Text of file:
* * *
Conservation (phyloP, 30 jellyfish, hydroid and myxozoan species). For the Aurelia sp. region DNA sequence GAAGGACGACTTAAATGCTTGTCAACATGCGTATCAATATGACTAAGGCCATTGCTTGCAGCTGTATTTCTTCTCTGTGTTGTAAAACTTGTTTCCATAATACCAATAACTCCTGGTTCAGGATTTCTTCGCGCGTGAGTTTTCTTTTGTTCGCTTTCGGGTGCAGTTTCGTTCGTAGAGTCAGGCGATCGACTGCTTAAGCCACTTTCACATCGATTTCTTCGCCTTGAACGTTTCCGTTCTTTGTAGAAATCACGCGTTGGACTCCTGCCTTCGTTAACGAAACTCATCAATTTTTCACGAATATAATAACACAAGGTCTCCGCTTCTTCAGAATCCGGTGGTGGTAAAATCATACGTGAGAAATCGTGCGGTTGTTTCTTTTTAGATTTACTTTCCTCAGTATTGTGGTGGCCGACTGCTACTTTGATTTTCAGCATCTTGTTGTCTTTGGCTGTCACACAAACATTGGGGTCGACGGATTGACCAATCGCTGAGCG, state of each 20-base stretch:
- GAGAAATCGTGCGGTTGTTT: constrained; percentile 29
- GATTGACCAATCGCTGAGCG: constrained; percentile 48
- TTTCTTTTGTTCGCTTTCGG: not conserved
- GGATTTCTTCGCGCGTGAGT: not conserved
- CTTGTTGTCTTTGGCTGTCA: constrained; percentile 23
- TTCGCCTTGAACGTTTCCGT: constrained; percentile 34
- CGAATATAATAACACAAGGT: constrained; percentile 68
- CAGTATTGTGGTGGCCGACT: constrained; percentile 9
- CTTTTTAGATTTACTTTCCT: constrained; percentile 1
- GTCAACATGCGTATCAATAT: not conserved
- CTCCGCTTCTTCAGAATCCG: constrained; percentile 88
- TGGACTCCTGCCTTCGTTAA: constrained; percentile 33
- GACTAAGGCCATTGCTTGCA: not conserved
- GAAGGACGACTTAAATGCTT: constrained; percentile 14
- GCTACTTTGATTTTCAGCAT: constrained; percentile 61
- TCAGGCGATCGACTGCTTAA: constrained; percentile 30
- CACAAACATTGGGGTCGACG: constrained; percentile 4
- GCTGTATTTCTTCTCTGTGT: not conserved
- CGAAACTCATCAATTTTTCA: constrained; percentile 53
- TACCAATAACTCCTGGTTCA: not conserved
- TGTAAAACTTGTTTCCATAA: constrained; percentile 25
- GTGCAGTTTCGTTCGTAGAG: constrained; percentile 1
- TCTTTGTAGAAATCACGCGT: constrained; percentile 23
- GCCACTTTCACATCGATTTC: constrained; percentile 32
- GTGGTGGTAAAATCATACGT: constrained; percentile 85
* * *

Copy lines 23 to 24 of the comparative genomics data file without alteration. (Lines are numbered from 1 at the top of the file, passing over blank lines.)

- GTGCAGTTTCGTTCGTAGAG: constrained; percentile 1
- TCTTTGTAGAAATCACGCGT: constrained; percentile 23